While it’s common to look at the world by the size of a country’s economy relative to others, it is more interesting and helpful to think of the economy that is driven by growth clusters that taken together account for a sizable amount of world economic output. And those growth clusters are driving one Chinese stock in particular.
Take a look at the below list of the largest 10 of these “mega regions” based on data from Oxford Economics.
The above powerhouses as a group bring in over $28 trillion in economic output each year, which is about 50% higher than America’s total economy.
… this stock reached $20 during the last confrontation.
Not long ago, the value of this company’s products soared 618% in three weeks.
Proven potential to turn $10,000 grubstake into $200,000.
CEO says recent pace of orders “absolutely buoyant.”Click here for more details.
It’s interesting that the Boston-New York-Washington corridor leads the way with its strengths in information technology, finance, and professional services. For the United States, it might surprise you that the Chicago-Pittsburgh mega region ranks higher than Southern California-San Diego-Silicon Valley corridor.
São Paulo, Brazil is the only city in the Southern Hemisphere to make the list. The city was once heavily reliant on manufacturing and trade, but the $780 billion city’s economy is now embracing its role as a nascent financial hub.
In the Far East, Asian mega regions combine for $8.7 trillion in total economic output. Of these, Greater Tokyo in Japan is the largest, while Shandong might be a name that some of you might not be familiar with. Located between Beijing and Shanghai, the coastal province houses extensive high-tech industrial and special export zones.
The latest stock addition to my Cabot Global Stocks Explorer advisory portfolio is from this region, and is a standout in terms of growth at the sweet spot of young Chinese spending on low-ticket items. This is important since China’s overall economic growth and spending are facing headwinds these days.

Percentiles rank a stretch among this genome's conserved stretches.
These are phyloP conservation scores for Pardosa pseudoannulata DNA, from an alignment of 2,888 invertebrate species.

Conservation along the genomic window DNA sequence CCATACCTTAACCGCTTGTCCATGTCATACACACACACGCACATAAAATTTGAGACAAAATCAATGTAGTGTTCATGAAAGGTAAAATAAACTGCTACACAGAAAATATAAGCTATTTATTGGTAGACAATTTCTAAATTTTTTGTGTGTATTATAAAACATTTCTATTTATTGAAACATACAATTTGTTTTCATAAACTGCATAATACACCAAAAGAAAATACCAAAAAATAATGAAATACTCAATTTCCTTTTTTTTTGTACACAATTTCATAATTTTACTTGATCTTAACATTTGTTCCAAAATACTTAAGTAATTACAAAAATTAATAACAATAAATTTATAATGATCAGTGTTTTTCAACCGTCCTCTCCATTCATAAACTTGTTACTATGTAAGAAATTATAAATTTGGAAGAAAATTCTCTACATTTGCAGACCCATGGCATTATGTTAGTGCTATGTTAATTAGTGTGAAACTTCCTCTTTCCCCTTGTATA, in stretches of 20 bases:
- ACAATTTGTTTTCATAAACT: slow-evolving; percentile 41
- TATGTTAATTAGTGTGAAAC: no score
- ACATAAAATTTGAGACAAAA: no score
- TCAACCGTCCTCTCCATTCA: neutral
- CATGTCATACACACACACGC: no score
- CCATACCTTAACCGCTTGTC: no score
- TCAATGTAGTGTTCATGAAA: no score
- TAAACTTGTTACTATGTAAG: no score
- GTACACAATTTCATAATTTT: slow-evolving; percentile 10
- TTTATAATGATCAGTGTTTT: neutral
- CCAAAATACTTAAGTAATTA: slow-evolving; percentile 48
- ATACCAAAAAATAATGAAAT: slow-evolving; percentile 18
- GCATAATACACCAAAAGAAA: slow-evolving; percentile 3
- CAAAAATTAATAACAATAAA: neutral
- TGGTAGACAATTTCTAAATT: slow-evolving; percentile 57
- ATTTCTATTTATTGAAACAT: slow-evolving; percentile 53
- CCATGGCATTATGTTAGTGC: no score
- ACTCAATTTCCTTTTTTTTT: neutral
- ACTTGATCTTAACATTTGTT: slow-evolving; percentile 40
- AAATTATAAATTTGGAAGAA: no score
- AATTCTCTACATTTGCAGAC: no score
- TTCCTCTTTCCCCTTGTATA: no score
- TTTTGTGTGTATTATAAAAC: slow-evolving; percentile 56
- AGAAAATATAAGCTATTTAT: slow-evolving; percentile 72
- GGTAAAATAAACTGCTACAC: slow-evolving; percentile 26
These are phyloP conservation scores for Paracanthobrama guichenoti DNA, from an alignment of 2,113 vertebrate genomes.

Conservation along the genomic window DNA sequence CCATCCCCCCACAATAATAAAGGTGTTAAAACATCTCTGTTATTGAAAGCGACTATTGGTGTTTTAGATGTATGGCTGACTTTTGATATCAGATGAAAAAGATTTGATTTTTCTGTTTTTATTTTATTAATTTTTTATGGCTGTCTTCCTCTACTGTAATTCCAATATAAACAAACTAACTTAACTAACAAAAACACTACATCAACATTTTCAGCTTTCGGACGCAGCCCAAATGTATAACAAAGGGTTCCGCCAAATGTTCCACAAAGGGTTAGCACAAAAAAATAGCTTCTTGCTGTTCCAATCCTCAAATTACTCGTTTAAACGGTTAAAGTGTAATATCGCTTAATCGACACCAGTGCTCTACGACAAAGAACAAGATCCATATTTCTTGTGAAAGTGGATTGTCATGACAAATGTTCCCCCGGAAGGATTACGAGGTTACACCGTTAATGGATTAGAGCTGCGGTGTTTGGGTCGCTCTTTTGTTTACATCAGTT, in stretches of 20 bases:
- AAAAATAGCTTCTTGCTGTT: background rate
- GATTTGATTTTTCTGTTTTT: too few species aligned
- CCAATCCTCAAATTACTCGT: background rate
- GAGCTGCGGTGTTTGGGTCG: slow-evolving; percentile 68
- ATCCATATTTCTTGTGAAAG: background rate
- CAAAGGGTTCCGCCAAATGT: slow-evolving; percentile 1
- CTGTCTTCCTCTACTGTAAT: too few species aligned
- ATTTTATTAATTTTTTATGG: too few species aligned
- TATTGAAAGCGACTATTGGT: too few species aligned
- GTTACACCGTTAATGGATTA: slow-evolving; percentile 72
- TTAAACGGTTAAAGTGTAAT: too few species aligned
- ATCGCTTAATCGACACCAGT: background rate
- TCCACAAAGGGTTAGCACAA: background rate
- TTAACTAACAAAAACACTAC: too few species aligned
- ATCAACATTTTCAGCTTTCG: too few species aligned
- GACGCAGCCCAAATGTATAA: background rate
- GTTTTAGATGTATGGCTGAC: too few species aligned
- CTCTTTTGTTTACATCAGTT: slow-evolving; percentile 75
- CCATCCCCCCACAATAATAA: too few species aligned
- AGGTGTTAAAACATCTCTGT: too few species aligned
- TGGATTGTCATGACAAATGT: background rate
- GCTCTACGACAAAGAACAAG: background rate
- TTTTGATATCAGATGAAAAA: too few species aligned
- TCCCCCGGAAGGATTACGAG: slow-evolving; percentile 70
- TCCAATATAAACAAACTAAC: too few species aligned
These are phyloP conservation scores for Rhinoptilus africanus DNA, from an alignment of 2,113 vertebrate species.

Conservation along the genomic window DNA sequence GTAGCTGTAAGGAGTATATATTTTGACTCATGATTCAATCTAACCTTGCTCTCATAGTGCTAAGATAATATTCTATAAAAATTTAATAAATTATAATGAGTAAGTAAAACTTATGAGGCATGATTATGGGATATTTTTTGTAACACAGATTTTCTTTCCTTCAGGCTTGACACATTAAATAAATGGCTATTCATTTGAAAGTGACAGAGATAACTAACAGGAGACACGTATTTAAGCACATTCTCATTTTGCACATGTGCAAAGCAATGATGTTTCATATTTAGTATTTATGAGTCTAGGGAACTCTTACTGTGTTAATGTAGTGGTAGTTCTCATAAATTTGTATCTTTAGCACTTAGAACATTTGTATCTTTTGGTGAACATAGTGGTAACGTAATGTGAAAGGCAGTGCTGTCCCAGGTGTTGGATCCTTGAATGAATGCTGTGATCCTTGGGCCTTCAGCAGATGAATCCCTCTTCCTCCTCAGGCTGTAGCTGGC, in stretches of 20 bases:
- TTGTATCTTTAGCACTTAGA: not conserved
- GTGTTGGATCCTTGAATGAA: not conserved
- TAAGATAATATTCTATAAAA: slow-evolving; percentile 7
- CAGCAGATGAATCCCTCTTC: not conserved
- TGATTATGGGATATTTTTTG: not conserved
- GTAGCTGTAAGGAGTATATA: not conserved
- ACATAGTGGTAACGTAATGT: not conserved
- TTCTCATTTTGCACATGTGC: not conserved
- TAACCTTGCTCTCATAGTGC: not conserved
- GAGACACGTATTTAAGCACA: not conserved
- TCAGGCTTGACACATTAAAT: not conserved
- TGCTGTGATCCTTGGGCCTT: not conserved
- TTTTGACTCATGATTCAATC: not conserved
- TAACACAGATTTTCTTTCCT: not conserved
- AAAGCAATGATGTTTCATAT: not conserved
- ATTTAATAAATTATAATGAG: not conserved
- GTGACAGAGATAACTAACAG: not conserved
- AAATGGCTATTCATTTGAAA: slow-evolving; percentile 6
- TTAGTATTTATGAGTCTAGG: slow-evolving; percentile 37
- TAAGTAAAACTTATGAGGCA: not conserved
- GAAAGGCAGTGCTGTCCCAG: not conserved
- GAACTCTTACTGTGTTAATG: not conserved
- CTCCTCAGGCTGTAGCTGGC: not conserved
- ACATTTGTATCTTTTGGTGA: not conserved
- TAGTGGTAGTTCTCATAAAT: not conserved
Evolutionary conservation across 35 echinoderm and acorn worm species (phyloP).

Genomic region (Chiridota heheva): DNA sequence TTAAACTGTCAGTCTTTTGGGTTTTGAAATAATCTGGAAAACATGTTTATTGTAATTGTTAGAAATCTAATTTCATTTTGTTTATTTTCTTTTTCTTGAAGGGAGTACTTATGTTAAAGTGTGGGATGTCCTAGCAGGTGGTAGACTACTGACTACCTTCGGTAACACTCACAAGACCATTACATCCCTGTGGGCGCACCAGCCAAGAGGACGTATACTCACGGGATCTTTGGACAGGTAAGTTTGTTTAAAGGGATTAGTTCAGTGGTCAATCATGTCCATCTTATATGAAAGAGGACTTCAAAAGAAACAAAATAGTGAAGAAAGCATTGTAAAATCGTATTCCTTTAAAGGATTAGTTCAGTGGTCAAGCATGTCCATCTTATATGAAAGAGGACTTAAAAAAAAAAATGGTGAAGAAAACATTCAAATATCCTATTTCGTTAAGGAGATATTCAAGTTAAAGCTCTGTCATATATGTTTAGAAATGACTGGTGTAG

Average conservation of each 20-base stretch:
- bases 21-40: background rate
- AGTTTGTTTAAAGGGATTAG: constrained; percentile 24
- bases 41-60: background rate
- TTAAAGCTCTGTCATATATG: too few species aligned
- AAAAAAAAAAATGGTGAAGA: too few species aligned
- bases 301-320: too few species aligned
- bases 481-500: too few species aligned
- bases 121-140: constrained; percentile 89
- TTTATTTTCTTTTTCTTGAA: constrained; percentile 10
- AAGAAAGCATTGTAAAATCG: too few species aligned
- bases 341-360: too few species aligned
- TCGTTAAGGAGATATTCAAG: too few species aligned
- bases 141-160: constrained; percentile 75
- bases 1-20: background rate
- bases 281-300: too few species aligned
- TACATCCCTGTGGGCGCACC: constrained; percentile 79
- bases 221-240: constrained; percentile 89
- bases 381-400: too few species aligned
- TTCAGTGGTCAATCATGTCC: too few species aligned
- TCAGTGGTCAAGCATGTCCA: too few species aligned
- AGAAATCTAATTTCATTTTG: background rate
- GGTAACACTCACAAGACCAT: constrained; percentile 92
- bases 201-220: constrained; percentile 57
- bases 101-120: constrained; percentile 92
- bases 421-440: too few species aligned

But my latest recommendation doesn’t rely solely on Chinese growth, expanding rapidly into other emerging markets in the Asia-Pacific and Latin America. Brazil and South Korea look particularly promising. While still a relatively small company, with a market cap of less than $5 billion, it has a clean balance sheet, $1.3 billion in cash in its coffers, and has the backing of a much larger public Chinese company.
This company plays in a high-growth market, with a global user base that’s expected to double in just the next two years. And that company itself grew its user base by 57% year over year last quarter, to reach 144 million users. Meanwhile, revenues nearly doubled (+94%).
It’s an aggressive, high-growth Chinese stock. But it’s one that doesn’t depend solely on China, with much of its growth coming from some of those large mega regions I mentioned above.
*Editor’s Note: This post was partially excerpted from a recent issue of Cabot Global Stocks Explorer.